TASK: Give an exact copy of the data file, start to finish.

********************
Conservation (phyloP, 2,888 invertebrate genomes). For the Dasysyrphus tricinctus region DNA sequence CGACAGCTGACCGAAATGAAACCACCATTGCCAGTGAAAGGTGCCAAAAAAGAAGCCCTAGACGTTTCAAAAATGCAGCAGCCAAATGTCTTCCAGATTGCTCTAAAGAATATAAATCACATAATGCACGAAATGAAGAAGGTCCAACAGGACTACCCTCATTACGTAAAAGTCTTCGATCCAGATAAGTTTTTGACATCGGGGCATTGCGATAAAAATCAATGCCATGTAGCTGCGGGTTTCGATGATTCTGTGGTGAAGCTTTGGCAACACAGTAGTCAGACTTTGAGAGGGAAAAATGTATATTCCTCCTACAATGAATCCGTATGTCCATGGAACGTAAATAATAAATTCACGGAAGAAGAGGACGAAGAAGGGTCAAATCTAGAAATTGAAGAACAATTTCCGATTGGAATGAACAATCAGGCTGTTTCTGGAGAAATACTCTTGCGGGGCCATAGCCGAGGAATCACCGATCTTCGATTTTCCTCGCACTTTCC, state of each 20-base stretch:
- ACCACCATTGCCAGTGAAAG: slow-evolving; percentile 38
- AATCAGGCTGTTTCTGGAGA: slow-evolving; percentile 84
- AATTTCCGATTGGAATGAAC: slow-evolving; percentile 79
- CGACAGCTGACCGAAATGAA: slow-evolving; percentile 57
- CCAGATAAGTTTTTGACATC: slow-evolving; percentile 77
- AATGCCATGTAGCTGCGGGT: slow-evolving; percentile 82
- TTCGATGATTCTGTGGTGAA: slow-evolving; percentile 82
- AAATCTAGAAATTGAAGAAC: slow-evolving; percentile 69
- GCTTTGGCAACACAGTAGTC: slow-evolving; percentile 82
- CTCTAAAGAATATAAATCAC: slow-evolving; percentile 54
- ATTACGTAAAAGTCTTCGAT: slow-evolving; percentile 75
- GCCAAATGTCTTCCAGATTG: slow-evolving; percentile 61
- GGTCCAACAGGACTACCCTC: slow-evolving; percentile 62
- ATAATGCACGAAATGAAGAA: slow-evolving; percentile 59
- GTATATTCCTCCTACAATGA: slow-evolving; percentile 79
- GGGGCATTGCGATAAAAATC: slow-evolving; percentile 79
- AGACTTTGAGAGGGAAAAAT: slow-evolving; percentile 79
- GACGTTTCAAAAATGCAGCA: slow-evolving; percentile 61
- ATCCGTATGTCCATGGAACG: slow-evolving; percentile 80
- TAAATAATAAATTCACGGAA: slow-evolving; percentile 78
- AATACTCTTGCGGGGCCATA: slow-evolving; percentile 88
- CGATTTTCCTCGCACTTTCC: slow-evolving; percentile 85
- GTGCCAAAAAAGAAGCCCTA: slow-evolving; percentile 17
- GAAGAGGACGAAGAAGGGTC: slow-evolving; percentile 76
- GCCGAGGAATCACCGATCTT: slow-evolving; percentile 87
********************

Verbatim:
Conservation (phyloP, 2,888 invertebrate genomes). For the Dasysyrphus tricinctus region DNA sequence CGACAGCTGACCGAAATGAAACCACCATTGCCAGTGAAAGGTGCCAAAAAAGAAGCCCTAGACGTTTCAAAAATGCAGCAGCCAAATGTCTTCCAGATTGCTCTAAAGAATATAAATCACATAATGCACGAAATGAAGAAGGTCCAACAGGACTACCCTCATTACGTAAAAGTCTTCGATCCAGATAAGTTTTTGACATCGGGGCATTGCGATAAAAATCAATGCCATGTAGCTGCGGGTTTCGATGATTCTGTGGTGAAGCTTTGGCAACACAGTAGTCAGACTTTGAGAGGGAAAAATGTATATTCCTCCTACAATGAATCCGTATGTCCATGGAACGTAAATAATAAATTCACGGAAGAAGAGGACGAAGAAGGGTCAAATCTAGAAATTGAAGAACAATTTCCGATTGGAATGAACAATCAGGCTGTTTCTGGAGAAATACTCTTGCGGGGCCATAGCCGAGGAATCACCGATCTTCGATTTTCCTCGCACTTTCC, state of each 20-base stretch:
- ACCACCATTGCCAGTGAAAG: slow-evolving; percentile 38
- AATCAGGCTGTTTCTGGAGA: slow-evolving; percentile 84
- AATTTCCGATTGGAATGAAC: slow-evolving; percentile 79
- CGACAGCTGACCGAAATGAA: slow-evolving; percentile 57
- CCAGATAAGTTTTTGACATC: slow-evolving; percentile 77
- AATGCCATGTAGCTGCGGGT: slow-evolving; percentile 82
- TTCGATGATTCTGTGGTGAA: slow-evolving; percentile 82
- AAATCTAGAAATTGAAGAAC: slow-evolving; percentile 69
- GCTTTGGCAACACAGTAGTC: slow-evolving; percentile 82
- CTCTAAAGAATATAAATCAC: slow-evolving; percentile 54
- ATTACGTAAAAGTCTTCGAT: slow-evolving; percentile 75
- GCCAAATGTCTTCCAGATTG: slow-evolving; percentile 61
- GGTCCAACAGGACTACCCTC: slow-evolving; percentile 62
- ATAATGCACGAAATGAAGAA: slow-evolving; percentile 59
- GTATATTCCTCCTACAATGA: slow-evolving; percentile 79
- GGGGCATTGCGATAAAAATC: slow-evolving; percentile 79
- AGACTTTGAGAGGGAAAAAT: slow-evolving; percentile 79
- GACGTTTCAAAAATGCAGCA: slow-evolving; percentile 61
- ATCCGTATGTCCATGGAACG: slow-evolving; percentile 80
- TAAATAATAAATTCACGGAA: slow-evolving; percentile 78
- AATACTCTTGCGGGGCCATA: slow-evolving; percentile 88
- CGATTTTCCTCGCACTTTCC: slow-evolving; percentile 85
- GTGCCAAAAAAGAAGCCCTA: slow-evolving; percentile 17
- GAAGAGGACGAAGAAGGGTC: slow-evolving; percentile 76
- GCCGAGGAATCACCGATCTT: slow-evolving; percentile 87